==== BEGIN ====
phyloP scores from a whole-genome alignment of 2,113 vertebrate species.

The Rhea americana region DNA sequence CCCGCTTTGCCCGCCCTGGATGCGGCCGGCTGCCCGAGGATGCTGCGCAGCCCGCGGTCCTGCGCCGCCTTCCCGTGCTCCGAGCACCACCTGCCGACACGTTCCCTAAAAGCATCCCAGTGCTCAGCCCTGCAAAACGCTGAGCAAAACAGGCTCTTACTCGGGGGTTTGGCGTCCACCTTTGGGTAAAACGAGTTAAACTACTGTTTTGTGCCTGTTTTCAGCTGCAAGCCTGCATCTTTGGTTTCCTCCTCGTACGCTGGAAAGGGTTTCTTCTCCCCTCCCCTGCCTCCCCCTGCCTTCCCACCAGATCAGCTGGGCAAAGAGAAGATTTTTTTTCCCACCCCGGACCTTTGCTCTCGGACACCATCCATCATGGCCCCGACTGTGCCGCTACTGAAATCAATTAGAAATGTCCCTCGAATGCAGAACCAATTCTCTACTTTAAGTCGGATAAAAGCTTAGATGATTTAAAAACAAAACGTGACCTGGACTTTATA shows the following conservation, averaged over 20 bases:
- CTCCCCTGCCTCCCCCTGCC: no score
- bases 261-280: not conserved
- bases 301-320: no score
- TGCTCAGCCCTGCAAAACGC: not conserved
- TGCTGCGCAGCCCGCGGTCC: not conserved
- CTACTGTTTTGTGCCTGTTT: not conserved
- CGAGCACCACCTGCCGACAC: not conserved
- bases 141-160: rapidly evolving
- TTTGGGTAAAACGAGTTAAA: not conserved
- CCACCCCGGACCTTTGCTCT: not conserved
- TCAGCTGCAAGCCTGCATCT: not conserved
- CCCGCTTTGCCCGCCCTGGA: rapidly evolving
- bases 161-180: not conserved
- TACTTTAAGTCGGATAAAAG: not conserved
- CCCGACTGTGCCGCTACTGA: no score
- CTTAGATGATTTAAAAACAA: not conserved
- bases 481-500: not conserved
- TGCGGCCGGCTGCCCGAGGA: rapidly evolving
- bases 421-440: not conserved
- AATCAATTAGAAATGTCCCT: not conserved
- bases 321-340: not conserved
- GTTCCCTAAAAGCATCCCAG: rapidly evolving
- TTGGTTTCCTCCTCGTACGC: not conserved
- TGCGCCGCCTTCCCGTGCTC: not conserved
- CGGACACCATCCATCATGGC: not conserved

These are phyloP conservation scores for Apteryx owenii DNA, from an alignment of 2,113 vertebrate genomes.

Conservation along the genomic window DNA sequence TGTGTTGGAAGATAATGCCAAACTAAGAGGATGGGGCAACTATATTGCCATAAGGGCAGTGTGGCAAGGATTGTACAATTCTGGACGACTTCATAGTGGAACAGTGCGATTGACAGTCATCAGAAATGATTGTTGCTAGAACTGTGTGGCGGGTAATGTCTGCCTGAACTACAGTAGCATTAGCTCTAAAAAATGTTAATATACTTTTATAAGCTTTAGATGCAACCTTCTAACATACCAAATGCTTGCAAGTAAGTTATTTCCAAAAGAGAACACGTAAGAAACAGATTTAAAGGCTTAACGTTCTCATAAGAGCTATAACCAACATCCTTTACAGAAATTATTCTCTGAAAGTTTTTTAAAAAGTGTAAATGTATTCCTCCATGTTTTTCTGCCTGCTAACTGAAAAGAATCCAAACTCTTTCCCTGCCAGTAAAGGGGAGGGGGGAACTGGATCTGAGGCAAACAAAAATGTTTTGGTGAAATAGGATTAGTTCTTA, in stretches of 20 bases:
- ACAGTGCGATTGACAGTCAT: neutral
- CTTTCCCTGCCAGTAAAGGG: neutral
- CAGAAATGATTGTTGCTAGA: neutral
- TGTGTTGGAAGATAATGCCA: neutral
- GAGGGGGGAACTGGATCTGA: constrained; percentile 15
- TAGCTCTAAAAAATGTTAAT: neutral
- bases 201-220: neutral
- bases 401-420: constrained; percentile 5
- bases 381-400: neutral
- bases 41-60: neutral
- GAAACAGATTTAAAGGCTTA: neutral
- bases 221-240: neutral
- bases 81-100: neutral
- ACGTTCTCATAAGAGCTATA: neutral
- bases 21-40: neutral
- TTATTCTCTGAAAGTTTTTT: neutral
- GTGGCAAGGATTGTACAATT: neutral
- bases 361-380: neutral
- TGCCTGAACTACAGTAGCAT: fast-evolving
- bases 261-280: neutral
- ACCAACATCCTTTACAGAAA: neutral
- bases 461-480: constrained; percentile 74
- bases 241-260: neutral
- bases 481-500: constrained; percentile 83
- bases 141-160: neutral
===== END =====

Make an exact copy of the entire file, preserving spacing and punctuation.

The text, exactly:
phyloP scores from a whole-genome alignment of 2,113 vertebrate species.

The Rhea americana region DNA sequence CCCGCTTTGCCCGCCCTGGATGCGGCCGGCTGCCCGAGGATGCTGCGCAGCCCGCGGTCCTGCGCCGCCTTCCCGTGCTCCGAGCACCACCTGCCGACACGTTCCCTAAAAGCATCCCAGTGCTCAGCCCTGCAAAACGCTGAGCAAAACAGGCTCTTACTCGGGGGTTTGGCGTCCACCTTTGGGTAAAACGAGTTAAACTACTGTTTTGTGCCTGTTTTCAGCTGCAAGCCTGCATCTTTGGTTTCCTCCTCGTACGCTGGAAAGGGTTTCTTCTCCCCTCCCCTGCCTCCCCCTGCCTTCCCACCAGATCAGCTGGGCAAAGAGAAGATTTTTTTTCCCACCCCGGACCTTTGCTCTCGGACACCATCCATCATGGCCCCGACTGTGCCGCTACTGAAATCAATTAGAAATGTCCCTCGAATGCAGAACCAATTCTCTACTTTAAGTCGGATAAAAGCTTAGATGATTTAAAAACAAAACGTGACCTGGACTTTATA shows the following conservation, averaged over 20 bases:
- CTCCCCTGCCTCCCCCTGCC: no score
- bases 261-280: not conserved
- bases 301-320: no score
- TGCTCAGCCCTGCAAAACGC: not conserved
- TGCTGCGCAGCCCGCGGTCC: not conserved
- CTACTGTTTTGTGCCTGTTT: not conserved
- CGAGCACCACCTGCCGACAC: not conserved
- bases 141-160: rapidly evolving
- TTTGGGTAAAACGAGTTAAA: not conserved
- CCACCCCGGACCTTTGCTCT: not conserved
- TCAGCTGCAAGCCTGCATCT: not conserved
- CCCGCTTTGCCCGCCCTGGA: rapidly evolving
- bases 161-180: not conserved
- TACTTTAAGTCGGATAAAAG: not conserved
- CCCGACTGTGCCGCTACTGA: no score
- CTTAGATGATTTAAAAACAA: not conserved
- bases 481-500: not conserved
- TGCGGCCGGCTGCCCGAGGA: rapidly evolving
- bases 421-440: not conserved
- AATCAATTAGAAATGTCCCT: not conserved
- bases 321-340: not conserved
- GTTCCCTAAAAGCATCCCAG: rapidly evolving
- TTGGTTTCCTCCTCGTACGC: not conserved
- TGCGCCGCCTTCCCGTGCTC: not conserved
- CGGACACCATCCATCATGGC: not conserved

These are phyloP conservation scores for Apteryx owenii DNA, from an alignment of 2,113 vertebrate genomes.

Conservation along the genomic window DNA sequence TGTGTTGGAAGATAATGCCAAACTAAGAGGATGGGGCAACTATATTGCCATAAGGGCAGTGTGGCAAGGATTGTACAATTCTGGACGACTTCATAGTGGAACAGTGCGATTGACAGTCATCAGAAATGATTGTTGCTAGAACTGTGTGGCGGGTAATGTCTGCCTGAACTACAGTAGCATTAGCTCTAAAAAATGTTAATATACTTTTATAAGCTTTAGATGCAACCTTCTAACATACCAAATGCTTGCAAGTAAGTTATTTCCAAAAGAGAACACGTAAGAAACAGATTTAAAGGCTTAACGTTCTCATAAGAGCTATAACCAACATCCTTTACAGAAATTATTCTCTGAAAGTTTTTTAAAAAGTGTAAATGTATTCCTCCATGTTTTTCTGCCTGCTAACTGAAAAGAATCCAAACTCTTTCCCTGCCAGTAAAGGGGAGGGGGGAACTGGATCTGAGGCAAACAAAAATGTTTTGGTGAAATAGGATTAGTTCTTA, in stretches of 20 bases:
- ACAGTGCGATTGACAGTCAT: neutral
- CTTTCCCTGCCAGTAAAGGG: neutral
- CAGAAATGATTGTTGCTAGA: neutral
- TGTGTTGGAAGATAATGCCA: neutral
- GAGGGGGGAACTGGATCTGA: constrained; percentile 15
- TAGCTCTAAAAAATGTTAAT: neutral
- bases 201-220: neutral
- bases 401-420: constrained; percentile 5
- bases 381-400: neutral
- bases 41-60: neutral
- GAAACAGATTTAAAGGCTTA: neutral
- bases 221-240: neutral
- bases 81-100: neutral
- ACGTTCTCATAAGAGCTATA: neutral
- bases 21-40: neutral
- TTATTCTCTGAAAGTTTTTT: neutral
- GTGGCAAGGATTGTACAATT: neutral
- bases 361-380: neutral
- TGCCTGAACTACAGTAGCAT: fast-evolving
- bases 261-280: neutral
- ACCAACATCCTTTACAGAAA: neutral
- bases 461-480: constrained; percentile 74
- bases 241-260: neutral
- bases 481-500: constrained; percentile 83
- bases 141-160: neutral